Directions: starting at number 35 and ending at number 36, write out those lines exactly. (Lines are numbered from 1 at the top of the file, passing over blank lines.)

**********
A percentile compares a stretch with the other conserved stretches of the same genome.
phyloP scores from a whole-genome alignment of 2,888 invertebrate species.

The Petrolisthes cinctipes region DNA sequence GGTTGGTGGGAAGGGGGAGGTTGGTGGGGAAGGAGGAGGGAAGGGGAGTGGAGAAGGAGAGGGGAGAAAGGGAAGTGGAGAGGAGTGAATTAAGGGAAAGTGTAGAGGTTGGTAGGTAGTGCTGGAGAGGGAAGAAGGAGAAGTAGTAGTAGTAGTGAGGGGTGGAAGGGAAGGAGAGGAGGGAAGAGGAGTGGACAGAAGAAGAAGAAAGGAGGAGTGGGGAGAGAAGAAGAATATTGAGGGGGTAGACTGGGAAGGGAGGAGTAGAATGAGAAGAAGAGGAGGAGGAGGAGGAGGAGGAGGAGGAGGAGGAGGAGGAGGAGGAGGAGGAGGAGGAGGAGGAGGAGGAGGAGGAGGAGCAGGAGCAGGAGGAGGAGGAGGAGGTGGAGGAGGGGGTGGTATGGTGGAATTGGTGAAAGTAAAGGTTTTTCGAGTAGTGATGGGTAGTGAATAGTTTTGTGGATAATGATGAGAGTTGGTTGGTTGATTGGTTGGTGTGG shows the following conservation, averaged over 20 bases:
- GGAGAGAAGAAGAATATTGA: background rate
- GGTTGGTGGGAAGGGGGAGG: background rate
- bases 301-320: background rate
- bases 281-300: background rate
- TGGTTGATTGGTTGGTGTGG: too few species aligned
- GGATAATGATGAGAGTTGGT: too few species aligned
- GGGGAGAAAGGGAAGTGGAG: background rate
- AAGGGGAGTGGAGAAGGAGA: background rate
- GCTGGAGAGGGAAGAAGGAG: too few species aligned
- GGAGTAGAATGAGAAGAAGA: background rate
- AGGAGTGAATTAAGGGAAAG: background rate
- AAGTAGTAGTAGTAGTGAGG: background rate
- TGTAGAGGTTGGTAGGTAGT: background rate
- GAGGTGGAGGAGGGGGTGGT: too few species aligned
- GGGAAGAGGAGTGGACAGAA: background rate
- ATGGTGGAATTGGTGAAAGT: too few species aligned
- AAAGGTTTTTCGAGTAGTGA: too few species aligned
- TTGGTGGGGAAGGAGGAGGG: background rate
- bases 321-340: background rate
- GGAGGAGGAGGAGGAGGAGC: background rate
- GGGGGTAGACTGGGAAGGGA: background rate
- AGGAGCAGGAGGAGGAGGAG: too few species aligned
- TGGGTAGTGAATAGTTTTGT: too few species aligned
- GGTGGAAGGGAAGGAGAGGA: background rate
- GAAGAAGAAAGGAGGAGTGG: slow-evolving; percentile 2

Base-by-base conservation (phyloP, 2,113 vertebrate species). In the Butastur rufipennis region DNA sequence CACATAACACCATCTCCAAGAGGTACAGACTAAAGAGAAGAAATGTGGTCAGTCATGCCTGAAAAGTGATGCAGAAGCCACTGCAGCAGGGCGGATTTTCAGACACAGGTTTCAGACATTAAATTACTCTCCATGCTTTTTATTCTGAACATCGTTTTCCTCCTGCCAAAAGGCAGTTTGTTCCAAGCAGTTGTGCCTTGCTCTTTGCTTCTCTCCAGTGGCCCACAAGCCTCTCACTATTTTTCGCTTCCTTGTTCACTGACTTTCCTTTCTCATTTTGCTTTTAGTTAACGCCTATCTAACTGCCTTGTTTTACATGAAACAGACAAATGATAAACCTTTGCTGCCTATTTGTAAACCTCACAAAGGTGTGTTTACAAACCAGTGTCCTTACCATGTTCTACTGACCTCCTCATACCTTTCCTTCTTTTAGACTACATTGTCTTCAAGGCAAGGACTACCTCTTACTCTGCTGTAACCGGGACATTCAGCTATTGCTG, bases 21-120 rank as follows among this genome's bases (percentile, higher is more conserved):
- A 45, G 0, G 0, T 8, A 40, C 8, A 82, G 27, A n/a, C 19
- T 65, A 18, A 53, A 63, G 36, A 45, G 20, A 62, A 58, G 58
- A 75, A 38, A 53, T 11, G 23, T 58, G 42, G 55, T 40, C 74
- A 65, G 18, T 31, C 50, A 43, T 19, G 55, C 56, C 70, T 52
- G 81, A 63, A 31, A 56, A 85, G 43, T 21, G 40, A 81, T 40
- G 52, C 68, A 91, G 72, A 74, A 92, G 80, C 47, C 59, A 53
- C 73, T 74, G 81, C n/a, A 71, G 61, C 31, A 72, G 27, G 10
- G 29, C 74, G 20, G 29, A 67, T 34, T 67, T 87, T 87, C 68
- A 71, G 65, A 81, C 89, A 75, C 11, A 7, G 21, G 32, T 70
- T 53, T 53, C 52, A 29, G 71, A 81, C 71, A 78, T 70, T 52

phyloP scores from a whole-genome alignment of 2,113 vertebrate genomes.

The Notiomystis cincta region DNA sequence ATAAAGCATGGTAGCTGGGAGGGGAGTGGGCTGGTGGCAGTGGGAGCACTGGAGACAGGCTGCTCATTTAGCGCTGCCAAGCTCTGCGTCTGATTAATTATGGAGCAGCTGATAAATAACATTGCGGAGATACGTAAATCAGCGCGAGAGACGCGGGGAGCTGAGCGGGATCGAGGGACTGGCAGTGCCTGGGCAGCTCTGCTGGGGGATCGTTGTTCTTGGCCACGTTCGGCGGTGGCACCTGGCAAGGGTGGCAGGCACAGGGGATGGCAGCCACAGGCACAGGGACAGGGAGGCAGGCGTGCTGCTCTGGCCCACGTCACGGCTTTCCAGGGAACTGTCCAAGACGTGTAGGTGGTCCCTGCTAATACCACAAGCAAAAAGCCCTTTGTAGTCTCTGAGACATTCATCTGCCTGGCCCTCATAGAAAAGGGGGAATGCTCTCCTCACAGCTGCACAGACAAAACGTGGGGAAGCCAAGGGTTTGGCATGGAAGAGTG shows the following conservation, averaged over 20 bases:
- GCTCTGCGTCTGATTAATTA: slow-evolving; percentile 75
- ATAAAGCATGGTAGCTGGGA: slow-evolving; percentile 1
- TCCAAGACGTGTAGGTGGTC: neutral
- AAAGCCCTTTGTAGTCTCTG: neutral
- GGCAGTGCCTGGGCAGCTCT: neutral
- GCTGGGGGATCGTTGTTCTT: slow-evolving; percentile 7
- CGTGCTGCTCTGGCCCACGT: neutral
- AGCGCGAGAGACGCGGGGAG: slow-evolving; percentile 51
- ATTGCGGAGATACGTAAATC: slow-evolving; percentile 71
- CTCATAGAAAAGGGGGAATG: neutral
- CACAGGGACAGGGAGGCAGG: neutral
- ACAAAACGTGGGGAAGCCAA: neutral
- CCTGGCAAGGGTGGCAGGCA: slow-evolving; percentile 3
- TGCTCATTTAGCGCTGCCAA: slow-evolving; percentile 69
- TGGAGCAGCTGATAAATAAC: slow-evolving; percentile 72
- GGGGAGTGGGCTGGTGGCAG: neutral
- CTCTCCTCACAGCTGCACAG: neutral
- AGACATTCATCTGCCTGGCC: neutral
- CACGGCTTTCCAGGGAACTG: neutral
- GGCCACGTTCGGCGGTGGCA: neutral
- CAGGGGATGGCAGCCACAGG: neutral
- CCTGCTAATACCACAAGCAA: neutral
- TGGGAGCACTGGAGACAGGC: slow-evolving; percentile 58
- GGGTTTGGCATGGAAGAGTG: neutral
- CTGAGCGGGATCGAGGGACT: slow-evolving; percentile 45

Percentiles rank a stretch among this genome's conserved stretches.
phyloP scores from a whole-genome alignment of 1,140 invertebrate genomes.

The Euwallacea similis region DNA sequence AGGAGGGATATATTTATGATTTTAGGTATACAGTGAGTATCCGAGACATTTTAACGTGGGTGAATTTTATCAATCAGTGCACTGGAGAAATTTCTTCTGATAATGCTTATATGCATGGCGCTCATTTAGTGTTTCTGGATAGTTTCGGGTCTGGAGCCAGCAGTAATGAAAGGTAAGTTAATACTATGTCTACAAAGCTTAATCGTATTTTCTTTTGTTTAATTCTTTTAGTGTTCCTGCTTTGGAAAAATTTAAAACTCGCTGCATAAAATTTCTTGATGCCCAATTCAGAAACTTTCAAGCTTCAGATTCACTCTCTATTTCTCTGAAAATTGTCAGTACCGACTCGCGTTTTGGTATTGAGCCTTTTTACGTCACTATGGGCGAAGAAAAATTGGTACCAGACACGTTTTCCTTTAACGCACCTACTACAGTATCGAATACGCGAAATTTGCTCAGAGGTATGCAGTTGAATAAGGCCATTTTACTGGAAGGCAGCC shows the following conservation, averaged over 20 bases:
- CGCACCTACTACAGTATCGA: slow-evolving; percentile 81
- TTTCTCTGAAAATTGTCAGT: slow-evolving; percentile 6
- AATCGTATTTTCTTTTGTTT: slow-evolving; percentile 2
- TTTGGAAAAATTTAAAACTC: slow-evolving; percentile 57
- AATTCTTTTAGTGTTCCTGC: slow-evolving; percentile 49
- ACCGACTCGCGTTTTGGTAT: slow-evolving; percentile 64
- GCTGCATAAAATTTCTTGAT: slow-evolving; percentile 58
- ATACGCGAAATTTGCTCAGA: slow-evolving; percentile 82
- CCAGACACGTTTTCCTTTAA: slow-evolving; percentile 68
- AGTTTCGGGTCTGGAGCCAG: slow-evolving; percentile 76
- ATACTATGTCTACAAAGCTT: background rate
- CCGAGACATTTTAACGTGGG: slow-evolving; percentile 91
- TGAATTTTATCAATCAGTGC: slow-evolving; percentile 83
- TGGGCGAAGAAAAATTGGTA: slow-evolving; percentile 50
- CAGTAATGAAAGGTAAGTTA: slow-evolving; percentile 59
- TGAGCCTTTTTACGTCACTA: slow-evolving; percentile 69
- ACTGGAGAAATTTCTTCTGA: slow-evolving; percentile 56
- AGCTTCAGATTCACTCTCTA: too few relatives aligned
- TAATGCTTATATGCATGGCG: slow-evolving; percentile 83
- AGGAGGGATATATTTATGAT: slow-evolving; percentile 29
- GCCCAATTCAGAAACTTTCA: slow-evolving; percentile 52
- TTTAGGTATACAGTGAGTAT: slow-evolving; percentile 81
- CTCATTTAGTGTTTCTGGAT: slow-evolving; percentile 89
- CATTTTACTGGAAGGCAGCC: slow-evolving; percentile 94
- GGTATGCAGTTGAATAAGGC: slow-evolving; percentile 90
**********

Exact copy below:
- G 52, C 68, A 91, G 72, A 74, A 92, G 80, C 47, C 59, A 53
- C 73, T 74, G 81, C n/a, A 71, G 61, C 31, A 72, G 27, G 10